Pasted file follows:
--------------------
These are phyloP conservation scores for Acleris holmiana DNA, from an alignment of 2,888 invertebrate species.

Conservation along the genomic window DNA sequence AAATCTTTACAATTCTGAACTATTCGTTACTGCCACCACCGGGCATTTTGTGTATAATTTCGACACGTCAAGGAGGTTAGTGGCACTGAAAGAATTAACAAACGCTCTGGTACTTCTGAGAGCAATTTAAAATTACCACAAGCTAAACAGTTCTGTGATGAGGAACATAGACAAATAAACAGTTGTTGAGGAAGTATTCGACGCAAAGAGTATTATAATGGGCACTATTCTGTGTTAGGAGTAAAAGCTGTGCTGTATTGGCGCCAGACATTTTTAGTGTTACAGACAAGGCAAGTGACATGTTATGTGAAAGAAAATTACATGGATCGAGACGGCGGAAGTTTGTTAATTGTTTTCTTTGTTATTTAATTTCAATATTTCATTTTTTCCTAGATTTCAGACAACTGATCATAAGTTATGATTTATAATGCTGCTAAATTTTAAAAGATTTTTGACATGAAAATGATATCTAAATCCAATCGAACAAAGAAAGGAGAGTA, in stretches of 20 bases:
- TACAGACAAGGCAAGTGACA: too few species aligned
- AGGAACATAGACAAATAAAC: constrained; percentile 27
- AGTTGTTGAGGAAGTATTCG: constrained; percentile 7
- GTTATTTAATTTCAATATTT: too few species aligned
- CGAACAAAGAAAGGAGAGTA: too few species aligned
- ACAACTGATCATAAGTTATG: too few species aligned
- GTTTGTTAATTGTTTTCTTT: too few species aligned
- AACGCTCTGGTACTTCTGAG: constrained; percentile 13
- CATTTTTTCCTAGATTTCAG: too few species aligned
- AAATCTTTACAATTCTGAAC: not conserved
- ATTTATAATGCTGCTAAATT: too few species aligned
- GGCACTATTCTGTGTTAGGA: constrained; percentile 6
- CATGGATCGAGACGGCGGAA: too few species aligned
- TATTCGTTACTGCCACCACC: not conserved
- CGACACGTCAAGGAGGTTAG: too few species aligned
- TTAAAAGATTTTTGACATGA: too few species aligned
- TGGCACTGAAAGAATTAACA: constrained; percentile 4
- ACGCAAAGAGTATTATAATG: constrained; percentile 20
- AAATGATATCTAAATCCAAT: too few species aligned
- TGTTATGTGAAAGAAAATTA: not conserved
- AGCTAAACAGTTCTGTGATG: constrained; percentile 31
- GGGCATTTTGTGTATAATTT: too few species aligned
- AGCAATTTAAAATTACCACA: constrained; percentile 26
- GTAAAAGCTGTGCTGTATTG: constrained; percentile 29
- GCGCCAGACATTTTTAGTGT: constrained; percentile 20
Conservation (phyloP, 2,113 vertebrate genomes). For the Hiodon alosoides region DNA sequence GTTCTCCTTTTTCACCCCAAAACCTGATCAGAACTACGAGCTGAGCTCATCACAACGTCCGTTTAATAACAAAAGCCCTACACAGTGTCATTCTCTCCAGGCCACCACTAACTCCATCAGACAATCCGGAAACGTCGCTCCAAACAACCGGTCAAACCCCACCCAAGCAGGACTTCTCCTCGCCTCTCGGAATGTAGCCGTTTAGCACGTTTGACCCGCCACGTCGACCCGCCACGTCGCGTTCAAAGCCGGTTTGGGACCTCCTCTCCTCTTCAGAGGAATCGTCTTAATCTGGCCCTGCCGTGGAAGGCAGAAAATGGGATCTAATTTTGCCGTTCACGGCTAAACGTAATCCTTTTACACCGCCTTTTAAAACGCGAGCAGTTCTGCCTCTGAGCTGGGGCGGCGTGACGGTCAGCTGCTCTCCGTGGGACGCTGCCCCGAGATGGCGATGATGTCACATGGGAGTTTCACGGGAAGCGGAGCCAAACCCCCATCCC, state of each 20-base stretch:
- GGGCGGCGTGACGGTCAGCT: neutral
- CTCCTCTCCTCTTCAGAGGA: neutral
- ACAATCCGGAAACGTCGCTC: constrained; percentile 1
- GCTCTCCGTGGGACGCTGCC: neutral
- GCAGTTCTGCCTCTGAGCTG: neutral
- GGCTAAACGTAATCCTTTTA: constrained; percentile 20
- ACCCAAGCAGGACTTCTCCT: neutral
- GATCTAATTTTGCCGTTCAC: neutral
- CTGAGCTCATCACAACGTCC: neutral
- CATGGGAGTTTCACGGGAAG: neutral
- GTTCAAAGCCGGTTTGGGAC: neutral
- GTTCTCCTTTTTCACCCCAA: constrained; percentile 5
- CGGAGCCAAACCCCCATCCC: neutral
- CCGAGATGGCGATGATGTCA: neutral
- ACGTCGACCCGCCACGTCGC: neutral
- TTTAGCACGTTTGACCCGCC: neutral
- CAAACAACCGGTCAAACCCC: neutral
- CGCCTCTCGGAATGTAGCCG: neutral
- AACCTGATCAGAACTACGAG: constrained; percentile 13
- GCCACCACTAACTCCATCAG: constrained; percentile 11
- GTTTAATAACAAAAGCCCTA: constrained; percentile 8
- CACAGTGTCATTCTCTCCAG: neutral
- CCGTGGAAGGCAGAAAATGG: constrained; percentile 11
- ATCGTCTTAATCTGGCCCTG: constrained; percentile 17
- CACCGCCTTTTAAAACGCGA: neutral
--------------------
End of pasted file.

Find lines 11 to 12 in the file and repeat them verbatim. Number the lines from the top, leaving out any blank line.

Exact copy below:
- CATTTTTTCCTAGATTTCAG: too few species aligned
- AAATCTTTACAATTCTGAAC: not conserved